New York’s top court on Tuesday upheld a Long Island school district’s sanctions against picketing teachers, concluding their parked cars created a potential risk to student safety that trumps their right to free speech.
The Court of Appeals case stemmed from 2007 union contract demonstrations at Woodland Middle School. On a rainy day, several teachers parked near the school, displaying picket signs in windows. Their vehicles kept some students from being dropped off at curbside and backed up traffic.
The district filed disciplinary charges, alleging picketers intentionally created a safety risk. Two teachers, who were fined $500 and $1,000, respectively, by an arbitrator, went to court, arguing they had a constitutional right to picket peacefully in a public area before school.
A judge upheld the arbitrator, but a midlevel court reversed that decision, citing the teachers’ rights to free speech.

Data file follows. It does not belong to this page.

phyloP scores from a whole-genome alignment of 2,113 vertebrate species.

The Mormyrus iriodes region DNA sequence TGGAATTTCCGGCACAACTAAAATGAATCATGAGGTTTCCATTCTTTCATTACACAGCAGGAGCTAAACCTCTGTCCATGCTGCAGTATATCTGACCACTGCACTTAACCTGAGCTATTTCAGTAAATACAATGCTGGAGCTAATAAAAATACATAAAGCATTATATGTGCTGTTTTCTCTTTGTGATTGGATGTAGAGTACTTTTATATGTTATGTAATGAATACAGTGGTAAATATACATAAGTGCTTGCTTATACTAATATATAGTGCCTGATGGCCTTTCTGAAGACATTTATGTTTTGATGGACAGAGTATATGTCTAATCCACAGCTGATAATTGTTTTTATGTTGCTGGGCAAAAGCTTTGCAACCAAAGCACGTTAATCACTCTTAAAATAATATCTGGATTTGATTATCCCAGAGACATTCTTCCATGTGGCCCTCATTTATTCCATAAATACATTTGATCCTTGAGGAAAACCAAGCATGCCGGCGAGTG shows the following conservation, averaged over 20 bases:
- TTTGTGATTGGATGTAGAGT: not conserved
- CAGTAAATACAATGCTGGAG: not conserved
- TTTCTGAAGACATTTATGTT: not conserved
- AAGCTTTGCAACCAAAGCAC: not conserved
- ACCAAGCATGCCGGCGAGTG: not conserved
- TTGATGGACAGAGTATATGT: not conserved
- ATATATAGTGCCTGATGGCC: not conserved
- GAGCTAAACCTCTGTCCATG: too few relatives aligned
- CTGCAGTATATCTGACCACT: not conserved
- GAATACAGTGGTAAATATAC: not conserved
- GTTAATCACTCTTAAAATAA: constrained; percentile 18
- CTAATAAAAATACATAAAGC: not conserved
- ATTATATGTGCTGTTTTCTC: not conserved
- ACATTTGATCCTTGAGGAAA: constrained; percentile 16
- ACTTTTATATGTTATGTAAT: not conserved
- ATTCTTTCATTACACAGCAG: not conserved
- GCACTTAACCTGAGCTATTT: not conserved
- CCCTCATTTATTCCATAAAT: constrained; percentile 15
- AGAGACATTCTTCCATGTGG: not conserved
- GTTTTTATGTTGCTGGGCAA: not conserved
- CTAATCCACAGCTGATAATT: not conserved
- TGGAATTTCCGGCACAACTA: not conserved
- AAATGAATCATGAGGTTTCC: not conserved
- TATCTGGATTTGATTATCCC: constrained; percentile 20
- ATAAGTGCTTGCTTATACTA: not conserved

Now the Court of Appeals, divided 5-2, ruled that the school district, arbitrator and trial judge were right.
Acknowledging the teachers’ First Amendment rights, Judge Sheila Abdus-Salaam wrote that “engaging in that constitutionally protected speech in a manner that interfered with the safety of students were outweighed by the district’s interests in maintaining an orderly, safe school.
“The district satisfied its burden … of proving that the discipline imposed here was justified,” she added.